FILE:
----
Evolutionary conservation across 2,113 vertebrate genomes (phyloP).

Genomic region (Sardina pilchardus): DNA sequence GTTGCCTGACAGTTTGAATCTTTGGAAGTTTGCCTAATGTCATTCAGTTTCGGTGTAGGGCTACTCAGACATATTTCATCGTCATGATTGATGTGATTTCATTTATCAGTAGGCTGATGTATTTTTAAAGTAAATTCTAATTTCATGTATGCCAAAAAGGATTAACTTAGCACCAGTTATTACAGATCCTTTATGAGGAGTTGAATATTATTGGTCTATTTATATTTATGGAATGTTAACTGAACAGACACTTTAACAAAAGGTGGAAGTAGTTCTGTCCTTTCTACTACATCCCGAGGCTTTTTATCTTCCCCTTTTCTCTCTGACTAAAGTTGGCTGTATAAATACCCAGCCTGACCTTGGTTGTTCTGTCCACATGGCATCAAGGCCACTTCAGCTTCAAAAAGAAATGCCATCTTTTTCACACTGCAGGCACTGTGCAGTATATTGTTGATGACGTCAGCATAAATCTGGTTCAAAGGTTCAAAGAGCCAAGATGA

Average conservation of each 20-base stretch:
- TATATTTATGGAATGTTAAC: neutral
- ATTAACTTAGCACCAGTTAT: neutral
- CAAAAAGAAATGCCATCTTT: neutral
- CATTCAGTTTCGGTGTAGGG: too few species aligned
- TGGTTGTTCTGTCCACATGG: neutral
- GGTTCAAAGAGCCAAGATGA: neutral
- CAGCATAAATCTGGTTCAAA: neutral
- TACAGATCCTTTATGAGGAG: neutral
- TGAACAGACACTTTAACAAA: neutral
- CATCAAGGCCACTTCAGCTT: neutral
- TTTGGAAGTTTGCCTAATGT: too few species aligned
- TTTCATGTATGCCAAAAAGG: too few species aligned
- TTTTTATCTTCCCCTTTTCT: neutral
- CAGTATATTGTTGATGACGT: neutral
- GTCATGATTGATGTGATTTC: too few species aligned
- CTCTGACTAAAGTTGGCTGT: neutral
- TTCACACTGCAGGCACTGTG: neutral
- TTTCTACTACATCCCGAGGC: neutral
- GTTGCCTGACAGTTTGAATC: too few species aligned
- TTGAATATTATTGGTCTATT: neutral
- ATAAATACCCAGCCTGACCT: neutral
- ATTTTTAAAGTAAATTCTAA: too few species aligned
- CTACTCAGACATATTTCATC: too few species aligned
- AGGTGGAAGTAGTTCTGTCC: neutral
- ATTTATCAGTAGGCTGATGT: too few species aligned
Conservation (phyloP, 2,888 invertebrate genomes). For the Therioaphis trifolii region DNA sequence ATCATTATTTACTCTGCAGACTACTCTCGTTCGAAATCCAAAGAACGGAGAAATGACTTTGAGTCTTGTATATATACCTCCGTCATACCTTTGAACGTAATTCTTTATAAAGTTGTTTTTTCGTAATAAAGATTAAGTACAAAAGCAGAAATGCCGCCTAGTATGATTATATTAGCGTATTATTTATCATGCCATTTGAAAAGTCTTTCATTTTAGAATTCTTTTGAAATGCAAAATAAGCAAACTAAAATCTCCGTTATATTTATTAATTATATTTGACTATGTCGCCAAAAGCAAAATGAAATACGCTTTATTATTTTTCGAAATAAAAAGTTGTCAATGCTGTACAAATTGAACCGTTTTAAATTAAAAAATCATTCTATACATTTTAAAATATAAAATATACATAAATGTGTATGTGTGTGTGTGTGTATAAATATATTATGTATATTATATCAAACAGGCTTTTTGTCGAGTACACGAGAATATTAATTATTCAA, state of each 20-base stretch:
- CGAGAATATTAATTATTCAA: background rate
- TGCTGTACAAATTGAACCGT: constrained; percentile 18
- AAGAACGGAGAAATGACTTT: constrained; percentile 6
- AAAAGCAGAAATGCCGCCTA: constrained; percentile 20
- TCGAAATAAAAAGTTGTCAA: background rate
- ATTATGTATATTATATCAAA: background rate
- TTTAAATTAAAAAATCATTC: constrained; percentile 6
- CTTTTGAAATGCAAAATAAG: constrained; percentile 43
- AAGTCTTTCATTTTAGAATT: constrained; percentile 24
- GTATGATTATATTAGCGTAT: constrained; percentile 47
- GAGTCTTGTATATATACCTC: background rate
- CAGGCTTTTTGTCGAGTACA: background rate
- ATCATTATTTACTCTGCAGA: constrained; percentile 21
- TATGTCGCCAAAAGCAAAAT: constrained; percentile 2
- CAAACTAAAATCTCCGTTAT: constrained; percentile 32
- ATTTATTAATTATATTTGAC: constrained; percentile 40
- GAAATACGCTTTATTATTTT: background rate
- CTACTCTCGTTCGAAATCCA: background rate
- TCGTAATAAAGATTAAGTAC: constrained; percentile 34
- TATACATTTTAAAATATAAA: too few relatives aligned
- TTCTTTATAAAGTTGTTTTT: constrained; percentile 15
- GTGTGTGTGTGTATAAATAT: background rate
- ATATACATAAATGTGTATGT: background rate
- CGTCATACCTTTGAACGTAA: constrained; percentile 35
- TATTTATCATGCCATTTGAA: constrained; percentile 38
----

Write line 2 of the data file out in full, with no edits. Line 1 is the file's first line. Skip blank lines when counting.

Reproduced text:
Genomic region (Sardina pilchardus): DNA sequence GTTGCCTGACAGTTTGAATCTTTGGAAGTTTGCCTAATGTCATTCAGTTTCGGTGTAGGGCTACTCAGACATATTTCATCGTCATGATTGATGTGATTTCATTTATCAGTAGGCTGATGTATTTTTAAAGTAAATTCTAATTTCATGTATGCCAAAAAGGATTAACTTAGCACCAGTTATTACAGATCCTTTATGAGGAGTTGAATATTATTGGTCTATTTATATTTATGGAATGTTAACTGAACAGACACTTTAACAAAAGGTGGAAGTAGTTCTGTCCTTTCTACTACATCCCGAGGCTTTTTATCTTCCCCTTTTCTCTCTGACTAAAGTTGGCTGTATAAATACCCAGCCTGACCTTGGTTGTTCTGTCCACATGGCATCAAGGCCACTTCAGCTTCAAAAAGAAATGCCATCTTTTTCACACTGCAGGCACTGTGCAGTATATTGTTGATGACGTCAGCATAAATCTGGTTCAAAGGTTCAAAGAGCCAAGATGA